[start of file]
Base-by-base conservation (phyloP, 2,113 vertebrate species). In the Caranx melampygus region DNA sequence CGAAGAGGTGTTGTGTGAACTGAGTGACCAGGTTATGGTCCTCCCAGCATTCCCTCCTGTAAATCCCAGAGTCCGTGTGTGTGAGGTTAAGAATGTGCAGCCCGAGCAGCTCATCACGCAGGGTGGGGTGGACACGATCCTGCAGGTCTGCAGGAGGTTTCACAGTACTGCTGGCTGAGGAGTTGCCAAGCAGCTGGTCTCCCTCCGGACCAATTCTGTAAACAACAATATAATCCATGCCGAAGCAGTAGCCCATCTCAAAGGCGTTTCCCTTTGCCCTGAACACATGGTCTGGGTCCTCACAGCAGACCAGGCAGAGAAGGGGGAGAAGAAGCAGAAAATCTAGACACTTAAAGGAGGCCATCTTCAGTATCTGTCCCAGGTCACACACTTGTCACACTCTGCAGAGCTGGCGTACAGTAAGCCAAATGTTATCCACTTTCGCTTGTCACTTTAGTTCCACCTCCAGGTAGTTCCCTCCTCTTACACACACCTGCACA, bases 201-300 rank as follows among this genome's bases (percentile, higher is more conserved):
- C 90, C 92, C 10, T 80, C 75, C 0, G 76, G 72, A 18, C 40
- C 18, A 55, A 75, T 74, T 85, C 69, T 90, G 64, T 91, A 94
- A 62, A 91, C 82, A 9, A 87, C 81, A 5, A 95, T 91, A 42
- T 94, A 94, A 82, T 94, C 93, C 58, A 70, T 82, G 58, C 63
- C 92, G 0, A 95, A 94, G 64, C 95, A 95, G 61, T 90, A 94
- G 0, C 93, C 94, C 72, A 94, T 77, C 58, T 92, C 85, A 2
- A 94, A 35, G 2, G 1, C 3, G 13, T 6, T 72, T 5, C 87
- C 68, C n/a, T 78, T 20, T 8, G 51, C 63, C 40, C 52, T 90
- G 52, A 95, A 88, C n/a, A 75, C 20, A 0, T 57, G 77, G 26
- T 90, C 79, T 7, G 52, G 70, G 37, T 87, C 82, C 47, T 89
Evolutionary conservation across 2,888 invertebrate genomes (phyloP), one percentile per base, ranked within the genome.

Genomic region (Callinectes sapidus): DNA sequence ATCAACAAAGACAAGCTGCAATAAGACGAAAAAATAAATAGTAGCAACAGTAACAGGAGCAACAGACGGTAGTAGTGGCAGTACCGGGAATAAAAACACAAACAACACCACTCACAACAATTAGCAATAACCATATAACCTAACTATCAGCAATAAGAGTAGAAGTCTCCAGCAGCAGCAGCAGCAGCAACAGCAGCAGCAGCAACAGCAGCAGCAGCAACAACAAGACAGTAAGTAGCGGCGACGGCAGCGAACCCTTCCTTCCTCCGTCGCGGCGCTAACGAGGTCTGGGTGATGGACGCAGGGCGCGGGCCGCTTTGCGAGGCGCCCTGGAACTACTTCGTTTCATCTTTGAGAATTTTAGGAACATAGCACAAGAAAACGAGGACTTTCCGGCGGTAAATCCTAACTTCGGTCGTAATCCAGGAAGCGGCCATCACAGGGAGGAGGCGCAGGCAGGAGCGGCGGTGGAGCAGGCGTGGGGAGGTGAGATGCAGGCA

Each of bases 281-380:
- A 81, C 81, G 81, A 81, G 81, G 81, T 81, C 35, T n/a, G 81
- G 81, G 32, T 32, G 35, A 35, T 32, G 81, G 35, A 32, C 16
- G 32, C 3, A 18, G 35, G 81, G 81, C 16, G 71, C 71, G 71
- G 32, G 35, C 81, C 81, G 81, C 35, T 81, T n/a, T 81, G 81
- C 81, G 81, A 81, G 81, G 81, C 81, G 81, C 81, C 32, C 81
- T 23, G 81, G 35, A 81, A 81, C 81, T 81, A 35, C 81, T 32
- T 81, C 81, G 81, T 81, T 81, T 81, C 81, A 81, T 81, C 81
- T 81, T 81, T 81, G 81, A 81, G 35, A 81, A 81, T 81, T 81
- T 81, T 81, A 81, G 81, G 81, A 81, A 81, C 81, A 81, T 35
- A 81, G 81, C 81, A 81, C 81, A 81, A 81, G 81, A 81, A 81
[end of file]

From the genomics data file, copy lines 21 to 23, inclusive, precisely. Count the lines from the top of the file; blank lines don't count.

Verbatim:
- T 81, C 81, G 81, T 81, T 81, T 81, C 81, A 81, T 81, C 81
- T 81, T 81, T 81, G 81, A 81, G 35, A 81, A 81, T 81, T 81
- T 81, T 81, A 81, G 81, G 81, A 81, A 81, C 81, A 81, T 35